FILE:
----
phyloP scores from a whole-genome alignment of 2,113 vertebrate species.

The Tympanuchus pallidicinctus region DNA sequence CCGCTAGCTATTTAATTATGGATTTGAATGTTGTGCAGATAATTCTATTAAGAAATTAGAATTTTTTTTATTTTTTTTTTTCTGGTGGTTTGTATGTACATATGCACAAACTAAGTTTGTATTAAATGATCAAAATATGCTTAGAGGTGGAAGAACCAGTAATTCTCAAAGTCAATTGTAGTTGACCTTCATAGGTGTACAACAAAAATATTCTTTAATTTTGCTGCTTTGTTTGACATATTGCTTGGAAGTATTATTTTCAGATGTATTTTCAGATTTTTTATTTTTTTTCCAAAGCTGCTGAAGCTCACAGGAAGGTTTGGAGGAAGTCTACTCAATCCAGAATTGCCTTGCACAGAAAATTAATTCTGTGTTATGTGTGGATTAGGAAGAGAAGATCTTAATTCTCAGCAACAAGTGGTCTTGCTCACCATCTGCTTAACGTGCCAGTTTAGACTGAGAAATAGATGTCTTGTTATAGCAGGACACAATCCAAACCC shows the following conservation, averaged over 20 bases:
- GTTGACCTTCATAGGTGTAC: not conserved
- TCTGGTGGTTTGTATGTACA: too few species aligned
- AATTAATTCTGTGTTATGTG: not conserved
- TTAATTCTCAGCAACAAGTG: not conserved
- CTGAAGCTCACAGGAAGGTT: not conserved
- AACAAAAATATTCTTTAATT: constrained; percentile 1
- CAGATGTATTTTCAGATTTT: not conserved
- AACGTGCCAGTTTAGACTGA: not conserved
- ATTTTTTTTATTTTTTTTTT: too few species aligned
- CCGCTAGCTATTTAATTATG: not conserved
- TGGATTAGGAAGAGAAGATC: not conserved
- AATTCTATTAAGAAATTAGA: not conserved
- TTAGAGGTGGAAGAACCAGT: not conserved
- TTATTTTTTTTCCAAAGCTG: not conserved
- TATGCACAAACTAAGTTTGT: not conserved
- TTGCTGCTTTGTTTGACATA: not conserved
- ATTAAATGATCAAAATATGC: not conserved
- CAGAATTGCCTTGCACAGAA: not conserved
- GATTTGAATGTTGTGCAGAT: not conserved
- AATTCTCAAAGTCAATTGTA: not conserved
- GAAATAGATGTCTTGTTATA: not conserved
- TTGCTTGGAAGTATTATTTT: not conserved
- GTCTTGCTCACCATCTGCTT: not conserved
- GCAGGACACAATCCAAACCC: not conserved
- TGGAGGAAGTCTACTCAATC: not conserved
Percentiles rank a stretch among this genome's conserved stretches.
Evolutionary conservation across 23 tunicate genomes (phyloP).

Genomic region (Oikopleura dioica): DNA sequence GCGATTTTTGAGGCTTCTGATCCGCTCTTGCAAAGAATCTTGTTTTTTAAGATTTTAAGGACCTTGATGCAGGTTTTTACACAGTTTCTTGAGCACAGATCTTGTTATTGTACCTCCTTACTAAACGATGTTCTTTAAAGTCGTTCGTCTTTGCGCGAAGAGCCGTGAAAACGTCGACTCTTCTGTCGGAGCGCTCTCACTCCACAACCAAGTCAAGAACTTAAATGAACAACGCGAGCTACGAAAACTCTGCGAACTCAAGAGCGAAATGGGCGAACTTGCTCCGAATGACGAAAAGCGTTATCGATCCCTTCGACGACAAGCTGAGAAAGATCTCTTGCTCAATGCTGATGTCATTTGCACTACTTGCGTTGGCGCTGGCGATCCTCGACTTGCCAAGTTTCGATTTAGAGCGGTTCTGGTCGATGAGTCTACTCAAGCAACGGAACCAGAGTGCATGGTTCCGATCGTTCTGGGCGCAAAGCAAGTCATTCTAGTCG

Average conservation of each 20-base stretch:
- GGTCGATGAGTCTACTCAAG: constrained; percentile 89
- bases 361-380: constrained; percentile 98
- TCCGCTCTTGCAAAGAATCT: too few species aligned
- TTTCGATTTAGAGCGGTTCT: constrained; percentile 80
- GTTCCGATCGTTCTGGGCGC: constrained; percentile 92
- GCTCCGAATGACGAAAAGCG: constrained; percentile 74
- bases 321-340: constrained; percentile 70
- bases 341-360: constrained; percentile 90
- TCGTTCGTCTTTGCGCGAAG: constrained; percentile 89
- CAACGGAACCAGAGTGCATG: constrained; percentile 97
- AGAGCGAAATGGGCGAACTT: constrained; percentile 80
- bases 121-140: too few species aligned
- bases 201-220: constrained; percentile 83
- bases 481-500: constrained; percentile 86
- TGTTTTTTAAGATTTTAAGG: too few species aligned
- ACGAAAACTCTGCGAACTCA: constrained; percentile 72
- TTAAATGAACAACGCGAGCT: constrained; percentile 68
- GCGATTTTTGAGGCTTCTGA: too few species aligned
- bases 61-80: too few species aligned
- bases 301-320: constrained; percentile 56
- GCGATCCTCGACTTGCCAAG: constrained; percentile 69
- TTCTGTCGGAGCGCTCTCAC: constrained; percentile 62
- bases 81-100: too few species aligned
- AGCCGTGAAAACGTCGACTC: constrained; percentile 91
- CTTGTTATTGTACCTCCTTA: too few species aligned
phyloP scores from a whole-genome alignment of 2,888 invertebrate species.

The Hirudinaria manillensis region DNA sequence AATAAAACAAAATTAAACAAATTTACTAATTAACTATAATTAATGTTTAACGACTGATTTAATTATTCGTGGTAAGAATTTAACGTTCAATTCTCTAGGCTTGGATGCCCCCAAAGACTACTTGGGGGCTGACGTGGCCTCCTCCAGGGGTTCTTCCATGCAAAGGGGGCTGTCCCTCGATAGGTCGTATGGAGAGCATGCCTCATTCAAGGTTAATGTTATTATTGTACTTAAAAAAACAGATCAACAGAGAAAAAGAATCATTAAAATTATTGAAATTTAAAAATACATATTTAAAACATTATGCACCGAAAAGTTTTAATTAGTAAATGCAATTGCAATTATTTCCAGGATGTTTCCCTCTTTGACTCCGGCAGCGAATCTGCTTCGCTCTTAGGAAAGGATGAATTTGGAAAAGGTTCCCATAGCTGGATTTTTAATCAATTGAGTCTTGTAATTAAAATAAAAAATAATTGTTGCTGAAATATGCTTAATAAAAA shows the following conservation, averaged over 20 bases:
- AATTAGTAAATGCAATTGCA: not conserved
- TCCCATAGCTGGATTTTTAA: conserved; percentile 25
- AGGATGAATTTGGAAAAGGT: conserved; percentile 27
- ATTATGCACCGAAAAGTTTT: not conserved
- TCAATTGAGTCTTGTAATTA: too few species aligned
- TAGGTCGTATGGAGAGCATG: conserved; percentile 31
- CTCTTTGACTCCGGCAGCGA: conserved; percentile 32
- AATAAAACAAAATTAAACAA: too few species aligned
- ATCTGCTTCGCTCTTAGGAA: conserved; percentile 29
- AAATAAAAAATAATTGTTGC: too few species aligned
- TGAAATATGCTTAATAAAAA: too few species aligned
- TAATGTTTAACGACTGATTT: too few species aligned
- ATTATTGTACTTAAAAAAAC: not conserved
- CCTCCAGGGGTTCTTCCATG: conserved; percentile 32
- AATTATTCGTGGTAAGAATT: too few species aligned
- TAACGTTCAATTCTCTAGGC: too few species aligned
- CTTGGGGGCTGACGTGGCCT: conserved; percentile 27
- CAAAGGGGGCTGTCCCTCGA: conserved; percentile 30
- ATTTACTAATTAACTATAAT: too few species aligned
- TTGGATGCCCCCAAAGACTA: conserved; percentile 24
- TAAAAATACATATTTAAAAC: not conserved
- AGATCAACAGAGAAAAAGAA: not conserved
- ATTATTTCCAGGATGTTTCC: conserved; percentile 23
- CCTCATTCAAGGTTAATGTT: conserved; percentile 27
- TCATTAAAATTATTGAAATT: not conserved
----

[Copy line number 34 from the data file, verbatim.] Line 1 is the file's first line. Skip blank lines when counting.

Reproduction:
- TCCGCTCTTGCAAAGAATCT: too few species aligned